Wednesday, April 13, 2011

Alicante, Spain: The Palm Groves of Elche

In most cities, trees are few and far between. But not in Elche. Step out of the train station, and you are immediately greeted by avenues lined with palm trees and by parks, fields and squares full of palm trees of all shapes and sizes.

The Palmeral of Elche is a UNESCO World Heritage Site. Its palm tree plantation is the largest in Europe covering 3.5 square kilometres, 1.5 of which are within the city limits.

There are 200,000 to 300,000 palm trees, some of which are 300 years old. (Palm trees are extremely slow growers. It takes them 100 years to grow to 10 metres in height.)

The Phoenicians brought palm trees to Spain in the first century BC and cultivated the dates as food for their long sea journeys. When the Arabs arrived in Spain, they added extensive irrigation systems and landscaping.

The City of Elche continues to protect and develop its palmeral, and it’s a delight to walk in the shady parks that are filled with trees and flowers.

El Huerto del Cura
The Huerto del Cura is a small, privately-owned garden. Paths curve around ponds and clusters of palm trees from all over the world. A cactus garden contains an extraordinary variety of cactus plants, and there are peacocks and ducks as well as some modern sculptures.

I hope that the slideshow provides at least a glimpse of this garden’s beauty. Unfortunately, I was photographing the garden in the midday sun, never ideal.

The Town of Elche
Elche is a compact town with narrow winding streets and an abundance of interesting-looking women’s fashion stores. I think it would be a delightful place to stay, rather than simply visiting it on a day trip. There are even several better-quality hotels located in the palm tree plantations.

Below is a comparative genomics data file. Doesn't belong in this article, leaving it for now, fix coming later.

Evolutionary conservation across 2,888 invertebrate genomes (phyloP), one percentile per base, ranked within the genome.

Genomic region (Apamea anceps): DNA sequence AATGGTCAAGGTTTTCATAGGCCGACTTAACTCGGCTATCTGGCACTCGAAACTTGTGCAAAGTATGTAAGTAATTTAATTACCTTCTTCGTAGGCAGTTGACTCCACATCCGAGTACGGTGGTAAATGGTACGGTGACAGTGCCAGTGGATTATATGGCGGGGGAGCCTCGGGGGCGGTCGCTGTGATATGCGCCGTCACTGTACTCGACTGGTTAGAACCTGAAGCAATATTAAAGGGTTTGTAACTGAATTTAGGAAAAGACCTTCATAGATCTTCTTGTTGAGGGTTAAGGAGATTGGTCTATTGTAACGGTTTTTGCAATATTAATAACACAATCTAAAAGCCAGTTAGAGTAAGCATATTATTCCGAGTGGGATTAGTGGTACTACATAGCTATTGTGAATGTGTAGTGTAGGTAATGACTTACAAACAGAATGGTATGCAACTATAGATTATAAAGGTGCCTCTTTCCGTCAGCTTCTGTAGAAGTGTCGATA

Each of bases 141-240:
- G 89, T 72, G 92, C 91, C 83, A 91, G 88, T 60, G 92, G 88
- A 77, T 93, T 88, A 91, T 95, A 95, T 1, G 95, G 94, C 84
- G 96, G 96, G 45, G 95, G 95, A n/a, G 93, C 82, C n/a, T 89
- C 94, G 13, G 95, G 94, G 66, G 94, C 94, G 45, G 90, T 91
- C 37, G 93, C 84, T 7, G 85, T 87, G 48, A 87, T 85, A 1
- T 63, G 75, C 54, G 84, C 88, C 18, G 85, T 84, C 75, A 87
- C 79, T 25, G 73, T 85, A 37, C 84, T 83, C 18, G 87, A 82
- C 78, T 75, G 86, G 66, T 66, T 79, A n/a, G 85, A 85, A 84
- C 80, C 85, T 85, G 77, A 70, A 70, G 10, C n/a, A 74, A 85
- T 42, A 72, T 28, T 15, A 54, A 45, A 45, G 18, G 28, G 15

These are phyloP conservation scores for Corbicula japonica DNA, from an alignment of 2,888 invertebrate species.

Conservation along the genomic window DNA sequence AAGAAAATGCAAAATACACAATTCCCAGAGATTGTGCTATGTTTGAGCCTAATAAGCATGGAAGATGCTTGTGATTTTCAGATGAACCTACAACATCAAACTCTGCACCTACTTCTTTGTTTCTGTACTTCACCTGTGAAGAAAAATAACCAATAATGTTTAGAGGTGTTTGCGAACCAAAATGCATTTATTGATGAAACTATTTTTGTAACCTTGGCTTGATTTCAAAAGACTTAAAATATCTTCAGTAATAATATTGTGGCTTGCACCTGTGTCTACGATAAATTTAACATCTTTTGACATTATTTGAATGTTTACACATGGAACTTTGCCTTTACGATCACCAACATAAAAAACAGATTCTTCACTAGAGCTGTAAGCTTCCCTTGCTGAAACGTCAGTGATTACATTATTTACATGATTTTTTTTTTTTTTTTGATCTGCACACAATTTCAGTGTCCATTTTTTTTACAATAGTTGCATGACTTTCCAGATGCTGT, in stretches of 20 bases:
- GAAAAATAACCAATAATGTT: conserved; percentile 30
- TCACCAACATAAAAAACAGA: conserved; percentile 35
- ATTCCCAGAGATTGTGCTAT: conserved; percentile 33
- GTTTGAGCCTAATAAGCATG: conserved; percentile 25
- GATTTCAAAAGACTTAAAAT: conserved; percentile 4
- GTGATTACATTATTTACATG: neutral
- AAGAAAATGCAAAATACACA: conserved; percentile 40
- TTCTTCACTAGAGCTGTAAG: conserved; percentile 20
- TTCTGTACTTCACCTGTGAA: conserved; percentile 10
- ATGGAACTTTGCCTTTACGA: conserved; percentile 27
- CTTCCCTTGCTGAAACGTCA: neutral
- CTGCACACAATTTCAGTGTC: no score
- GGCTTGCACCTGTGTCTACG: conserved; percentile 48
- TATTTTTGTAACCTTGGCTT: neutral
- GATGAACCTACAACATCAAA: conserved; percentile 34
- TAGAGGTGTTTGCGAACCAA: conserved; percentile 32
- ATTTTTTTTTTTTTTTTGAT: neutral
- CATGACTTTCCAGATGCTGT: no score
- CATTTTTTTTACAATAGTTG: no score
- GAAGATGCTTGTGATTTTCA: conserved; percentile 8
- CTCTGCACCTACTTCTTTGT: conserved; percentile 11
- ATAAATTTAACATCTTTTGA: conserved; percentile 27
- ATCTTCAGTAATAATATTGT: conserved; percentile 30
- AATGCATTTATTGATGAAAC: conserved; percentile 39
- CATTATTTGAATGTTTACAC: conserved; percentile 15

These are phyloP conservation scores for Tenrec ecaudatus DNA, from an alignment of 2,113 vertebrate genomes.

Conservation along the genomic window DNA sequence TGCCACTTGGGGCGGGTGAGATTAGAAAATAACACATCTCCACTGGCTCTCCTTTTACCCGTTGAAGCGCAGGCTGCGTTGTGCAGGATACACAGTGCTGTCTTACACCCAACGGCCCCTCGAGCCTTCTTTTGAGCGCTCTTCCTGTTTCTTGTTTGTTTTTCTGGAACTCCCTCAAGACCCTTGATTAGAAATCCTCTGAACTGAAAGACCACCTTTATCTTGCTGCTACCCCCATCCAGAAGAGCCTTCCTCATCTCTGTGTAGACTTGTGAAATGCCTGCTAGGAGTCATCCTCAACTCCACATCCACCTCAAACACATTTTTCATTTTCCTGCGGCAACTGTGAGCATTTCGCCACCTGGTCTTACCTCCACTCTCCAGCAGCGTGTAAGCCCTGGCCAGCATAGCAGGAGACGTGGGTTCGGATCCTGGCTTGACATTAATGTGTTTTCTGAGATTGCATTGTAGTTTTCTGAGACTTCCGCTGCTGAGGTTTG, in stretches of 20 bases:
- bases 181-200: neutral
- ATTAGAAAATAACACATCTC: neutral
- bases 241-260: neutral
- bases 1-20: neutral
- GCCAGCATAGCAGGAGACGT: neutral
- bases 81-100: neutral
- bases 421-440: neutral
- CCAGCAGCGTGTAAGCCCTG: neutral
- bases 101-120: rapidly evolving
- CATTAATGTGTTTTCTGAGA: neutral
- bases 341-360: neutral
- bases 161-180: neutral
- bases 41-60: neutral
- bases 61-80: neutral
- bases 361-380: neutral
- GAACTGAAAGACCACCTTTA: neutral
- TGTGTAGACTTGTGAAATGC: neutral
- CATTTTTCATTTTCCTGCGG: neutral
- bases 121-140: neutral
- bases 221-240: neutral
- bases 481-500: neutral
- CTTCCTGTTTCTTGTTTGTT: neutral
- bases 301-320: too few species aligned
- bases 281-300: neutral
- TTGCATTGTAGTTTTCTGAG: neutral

Elche is 20 minutes by train from Alicante and there are trains at least every hour.

Barra Sabors
I had an excellent lunch at Taperia Barra Sabors (C/Mare de Deu del Carme, 14) - also on Facebook. The waiter and cook went out of their way to suggest or modify vegetarian dishes.

The spinach salad with pine nuts, spicy pesto dressing, grated cheese (sharp and dry – maybe Manchego?) and lightly-mixed and cooked scrambled eggs was wonderful.

This was followed by baby artichokes that had been thinly-sliced, floured and fried, ready to be dipped in an oil and vinegar sauce.

And dessert was layers of bittersweet chocolate mousse and digestive biscuits that had absorbed the moisture from the mousse – oh, my! It was very good.


Renee said...

Your lunch sounds delicious...especially the dessert!

Penny McKinlay said...

The dessert was very good - of course, you and I love sweets. I really enjoyed the spinach salad as well. Scrambled eggs is a specialty of this part of Spain, and they serve them in all sorts of different ways, usually as a first course. They're undervalued in Canada as only being a breakfast food.